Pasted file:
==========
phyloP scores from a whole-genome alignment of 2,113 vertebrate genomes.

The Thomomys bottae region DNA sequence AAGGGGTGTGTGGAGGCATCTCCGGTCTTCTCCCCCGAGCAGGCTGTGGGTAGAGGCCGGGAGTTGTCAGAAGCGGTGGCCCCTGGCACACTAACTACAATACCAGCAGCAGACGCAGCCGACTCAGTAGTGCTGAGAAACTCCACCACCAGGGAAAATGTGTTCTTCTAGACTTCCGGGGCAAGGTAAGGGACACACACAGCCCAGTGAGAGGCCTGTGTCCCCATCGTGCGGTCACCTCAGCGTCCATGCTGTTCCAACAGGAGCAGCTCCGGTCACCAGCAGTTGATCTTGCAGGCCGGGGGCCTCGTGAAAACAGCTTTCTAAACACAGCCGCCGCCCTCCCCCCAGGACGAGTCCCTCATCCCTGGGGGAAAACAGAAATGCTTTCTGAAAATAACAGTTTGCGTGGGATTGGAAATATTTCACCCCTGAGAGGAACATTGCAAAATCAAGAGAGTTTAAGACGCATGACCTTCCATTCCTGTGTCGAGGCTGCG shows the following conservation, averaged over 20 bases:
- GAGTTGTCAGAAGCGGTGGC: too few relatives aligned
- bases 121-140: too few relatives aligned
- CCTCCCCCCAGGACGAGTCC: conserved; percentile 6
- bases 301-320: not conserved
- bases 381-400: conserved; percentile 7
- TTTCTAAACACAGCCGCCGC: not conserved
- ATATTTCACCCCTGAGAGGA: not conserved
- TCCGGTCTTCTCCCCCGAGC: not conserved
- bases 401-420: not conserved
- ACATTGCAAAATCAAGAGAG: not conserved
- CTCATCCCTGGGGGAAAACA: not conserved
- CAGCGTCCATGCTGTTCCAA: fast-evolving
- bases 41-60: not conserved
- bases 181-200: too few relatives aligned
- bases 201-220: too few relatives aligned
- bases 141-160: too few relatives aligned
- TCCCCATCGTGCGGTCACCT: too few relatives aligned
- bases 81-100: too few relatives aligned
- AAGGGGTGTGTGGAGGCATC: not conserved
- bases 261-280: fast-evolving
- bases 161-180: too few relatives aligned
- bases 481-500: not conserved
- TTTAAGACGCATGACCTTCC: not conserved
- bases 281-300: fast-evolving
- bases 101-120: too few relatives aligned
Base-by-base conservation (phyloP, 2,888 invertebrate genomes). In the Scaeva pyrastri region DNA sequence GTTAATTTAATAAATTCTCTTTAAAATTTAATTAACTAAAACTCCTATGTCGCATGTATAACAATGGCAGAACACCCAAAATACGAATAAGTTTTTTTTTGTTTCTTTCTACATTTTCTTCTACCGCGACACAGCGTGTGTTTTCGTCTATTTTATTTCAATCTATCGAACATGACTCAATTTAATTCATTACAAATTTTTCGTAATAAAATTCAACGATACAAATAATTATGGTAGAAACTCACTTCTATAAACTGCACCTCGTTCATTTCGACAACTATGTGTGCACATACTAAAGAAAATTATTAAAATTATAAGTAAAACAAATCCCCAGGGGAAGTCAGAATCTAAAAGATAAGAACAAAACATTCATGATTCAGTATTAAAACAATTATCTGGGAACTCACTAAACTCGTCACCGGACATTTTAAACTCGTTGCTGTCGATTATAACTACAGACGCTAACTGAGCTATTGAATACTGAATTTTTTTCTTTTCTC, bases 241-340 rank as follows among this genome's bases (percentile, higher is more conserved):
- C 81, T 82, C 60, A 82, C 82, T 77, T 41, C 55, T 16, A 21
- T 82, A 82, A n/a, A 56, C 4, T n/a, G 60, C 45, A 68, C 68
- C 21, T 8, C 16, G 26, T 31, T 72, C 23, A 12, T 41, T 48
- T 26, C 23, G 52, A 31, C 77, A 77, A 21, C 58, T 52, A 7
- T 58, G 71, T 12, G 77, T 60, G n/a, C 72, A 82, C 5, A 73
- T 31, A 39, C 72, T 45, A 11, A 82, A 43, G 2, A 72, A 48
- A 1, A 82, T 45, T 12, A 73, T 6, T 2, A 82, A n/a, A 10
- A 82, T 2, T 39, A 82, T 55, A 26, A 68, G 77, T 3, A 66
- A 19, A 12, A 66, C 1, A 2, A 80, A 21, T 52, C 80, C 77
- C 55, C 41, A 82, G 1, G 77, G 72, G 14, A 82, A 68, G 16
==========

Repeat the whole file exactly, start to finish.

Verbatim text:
phyloP scores from a whole-genome alignment of 2,113 vertebrate genomes.

The Thomomys bottae region DNA sequence AAGGGGTGTGTGGAGGCATCTCCGGTCTTCTCCCCCGAGCAGGCTGTGGGTAGAGGCCGGGAGTTGTCAGAAGCGGTGGCCCCTGGCACACTAACTACAATACCAGCAGCAGACGCAGCCGACTCAGTAGTGCTGAGAAACTCCACCACCAGGGAAAATGTGTTCTTCTAGACTTCCGGGGCAAGGTAAGGGACACACACAGCCCAGTGAGAGGCCTGTGTCCCCATCGTGCGGTCACCTCAGCGTCCATGCTGTTCCAACAGGAGCAGCTCCGGTCACCAGCAGTTGATCTTGCAGGCCGGGGGCCTCGTGAAAACAGCTTTCTAAACACAGCCGCCGCCCTCCCCCCAGGACGAGTCCCTCATCCCTGGGGGAAAACAGAAATGCTTTCTGAAAATAACAGTTTGCGTGGGATTGGAAATATTTCACCCCTGAGAGGAACATTGCAAAATCAAGAGAGTTTAAGACGCATGACCTTCCATTCCTGTGTCGAGGCTGCG shows the following conservation, averaged over 20 bases:
- GAGTTGTCAGAAGCGGTGGC: too few relatives aligned
- bases 121-140: too few relatives aligned
- CCTCCCCCCAGGACGAGTCC: conserved; percentile 6
- bases 301-320: not conserved
- bases 381-400: conserved; percentile 7
- TTTCTAAACACAGCCGCCGC: not conserved
- ATATTTCACCCCTGAGAGGA: not conserved
- TCCGGTCTTCTCCCCCGAGC: not conserved
- bases 401-420: not conserved
- ACATTGCAAAATCAAGAGAG: not conserved
- CTCATCCCTGGGGGAAAACA: not conserved
- CAGCGTCCATGCTGTTCCAA: fast-evolving
- bases 41-60: not conserved
- bases 181-200: too few relatives aligned
- bases 201-220: too few relatives aligned
- bases 141-160: too few relatives aligned
- TCCCCATCGTGCGGTCACCT: too few relatives aligned
- bases 81-100: too few relatives aligned
- AAGGGGTGTGTGGAGGCATC: not conserved
- bases 261-280: fast-evolving
- bases 161-180: too few relatives aligned
- bases 481-500: not conserved
- TTTAAGACGCATGACCTTCC: not conserved
- bases 281-300: fast-evolving
- bases 101-120: too few relatives aligned
Base-by-base conservation (phyloP, 2,888 invertebrate genomes). In the Scaeva pyrastri region DNA sequence GTTAATTTAATAAATTCTCTTTAAAATTTAATTAACTAAAACTCCTATGTCGCATGTATAACAATGGCAGAACACCCAAAATACGAATAAGTTTTTTTTTGTTTCTTTCTACATTTTCTTCTACCGCGACACAGCGTGTGTTTTCGTCTATTTTATTTCAATCTATCGAACATGACTCAATTTAATTCATTACAAATTTTTCGTAATAAAATTCAACGATACAAATAATTATGGTAGAAACTCACTTCTATAAACTGCACCTCGTTCATTTCGACAACTATGTGTGCACATACTAAAGAAAATTATTAAAATTATAAGTAAAACAAATCCCCAGGGGAAGTCAGAATCTAAAAGATAAGAACAAAACATTCATGATTCAGTATTAAAACAATTATCTGGGAACTCACTAAACTCGTCACCGGACATTTTAAACTCGTTGCTGTCGATTATAACTACAGACGCTAACTGAGCTATTGAATACTGAATTTTTTTCTTTTCTC, bases 241-340 rank as follows among this genome's bases (percentile, higher is more conserved):
- C 81, T 82, C 60, A 82, C 82, T 77, T 41, C 55, T 16, A 21
- T 82, A 82, A n/a, A 56, C 4, T n/a, G 60, C 45, A 68, C 68
- C 21, T 8, C 16, G 26, T 31, T 72, C 23, A 12, T 41, T 48
- T 26, C 23, G 52, A 31, C 77, A 77, A 21, C 58, T 52, A 7
- T 58, G 71, T 12, G 77, T 60, G n/a, C 72, A 82, C 5, A 73
- T 31, A 39, C 72, T 45, A 11, A 82, A 43, G 2, A 72, A 48
- A 1, A 82, T 45, T 12, A 73, T 6, T 2, A 82, A n/a, A 10
- A 82, T 2, T 39, A 82, T 55, A 26, A 68, G 77, T 3, A 66
- A 19, A 12, A 66, C 1, A 2, A 80, A 21, T 52, C 80, C 77
- C 55, C 41, A 82, G 1, G 77, G 72, G 14, A 82, A 68, G 16